After the postponement of Friday's ODI in Cape Town due to a positive Covid-19 test, the series is set to begin in Paarl on Sunday. The rest of the South Africa squad returned negative results on Saturday following a round of retesting.

Remember when ODI cricket was the priority? For England, at least, that was the case from May 2015 until the World Cup success of 2019. Every advantage, in selection and scheduling, was given to the 50-over format as England pursued their goal.

Those days are gone. And, with two T20 World Cups scheduled within the next 24 months, it may be a while until they return.

For that reason, it is two sides shorn of several of their stars which meet in this ODI series. For England, Jofra Archer, Ben Stokes and Sam Curran are rested, providing opportunities for some of those who could feature in three years' time. There are still eight men who played in the World Cup final in their squad, though.

South Africa aren't at full strength, either. But then they never are. The state of the economy - both cricketing and nationally - renders it enduringly hard for them to retain the services of their best players, but combine that with illness (there has been an outbreak of Covid-19 around the squad) and the need to fulfil transformation targets, they probably go into this series as underdogs.

And that's a bigger statement than it sounds. England have only once (at the end of 2009) won a bilateral ODI series in South Africa. England have also lost three of their four most recent ODIs and, in September, lost their first ODI series (omitting one-off matches) anywhere since the start of 2017 and their first at home since 2015.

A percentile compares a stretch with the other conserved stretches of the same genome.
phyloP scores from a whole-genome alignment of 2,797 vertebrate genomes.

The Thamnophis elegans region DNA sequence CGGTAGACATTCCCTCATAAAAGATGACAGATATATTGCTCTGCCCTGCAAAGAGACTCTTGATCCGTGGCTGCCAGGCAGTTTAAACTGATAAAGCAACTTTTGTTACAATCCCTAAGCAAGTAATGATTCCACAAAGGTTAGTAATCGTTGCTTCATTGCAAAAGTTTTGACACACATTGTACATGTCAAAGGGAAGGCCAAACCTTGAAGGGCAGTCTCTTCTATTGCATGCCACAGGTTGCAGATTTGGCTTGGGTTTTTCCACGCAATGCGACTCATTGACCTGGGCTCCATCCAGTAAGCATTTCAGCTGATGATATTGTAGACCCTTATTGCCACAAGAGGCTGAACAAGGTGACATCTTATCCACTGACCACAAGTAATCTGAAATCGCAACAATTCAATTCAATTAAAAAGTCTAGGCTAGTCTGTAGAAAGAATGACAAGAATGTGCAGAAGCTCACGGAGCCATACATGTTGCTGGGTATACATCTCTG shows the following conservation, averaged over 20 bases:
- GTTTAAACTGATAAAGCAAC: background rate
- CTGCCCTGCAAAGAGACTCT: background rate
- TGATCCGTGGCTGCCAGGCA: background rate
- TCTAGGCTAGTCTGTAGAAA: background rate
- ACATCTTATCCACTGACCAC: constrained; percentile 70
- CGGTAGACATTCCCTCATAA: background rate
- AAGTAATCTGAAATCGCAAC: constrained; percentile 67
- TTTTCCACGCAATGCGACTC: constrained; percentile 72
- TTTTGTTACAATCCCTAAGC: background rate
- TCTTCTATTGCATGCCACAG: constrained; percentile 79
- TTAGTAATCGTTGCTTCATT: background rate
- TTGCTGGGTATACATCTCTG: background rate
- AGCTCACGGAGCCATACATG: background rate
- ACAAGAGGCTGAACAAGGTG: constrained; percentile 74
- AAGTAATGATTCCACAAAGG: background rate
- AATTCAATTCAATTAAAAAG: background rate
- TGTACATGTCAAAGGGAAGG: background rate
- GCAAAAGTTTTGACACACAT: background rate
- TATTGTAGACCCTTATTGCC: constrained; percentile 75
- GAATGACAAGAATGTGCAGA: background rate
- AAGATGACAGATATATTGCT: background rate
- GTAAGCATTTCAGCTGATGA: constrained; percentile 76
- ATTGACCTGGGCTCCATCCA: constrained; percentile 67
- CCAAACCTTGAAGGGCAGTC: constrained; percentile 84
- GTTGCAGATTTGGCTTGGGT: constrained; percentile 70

Perhaps the most notable absence from the South Africa squad is Kagiso Rabada, who is injured. Pite van Biljon, Bjorn Fortuin and Reeza Hendricks have all been released to play four-day cricket. South Africa have also allowed Faf du Plessis, their most experienced player and highest ODI run-scorer of those currently available, to leave the squad. Bearing in mind he has the fitness of a superhero and has played around 15 hours of cricket in the last month, we can probably take the explanation of 'rest' with a pinch of salt. Instead, it seems younger players will be given an opportunity to claim a place in the side in the knowledge that du Plessis is now 36 and far from certain to make the next World Cup.

For both teams, then, the focus is on the future as much as the present. England will be hoping to find a 'new' Liam Plunkett - some would argue there's not much wrong with the 'old' one - with Olly Stone's pace and Reece Topley's left-arm angle and height potentially intriguing options.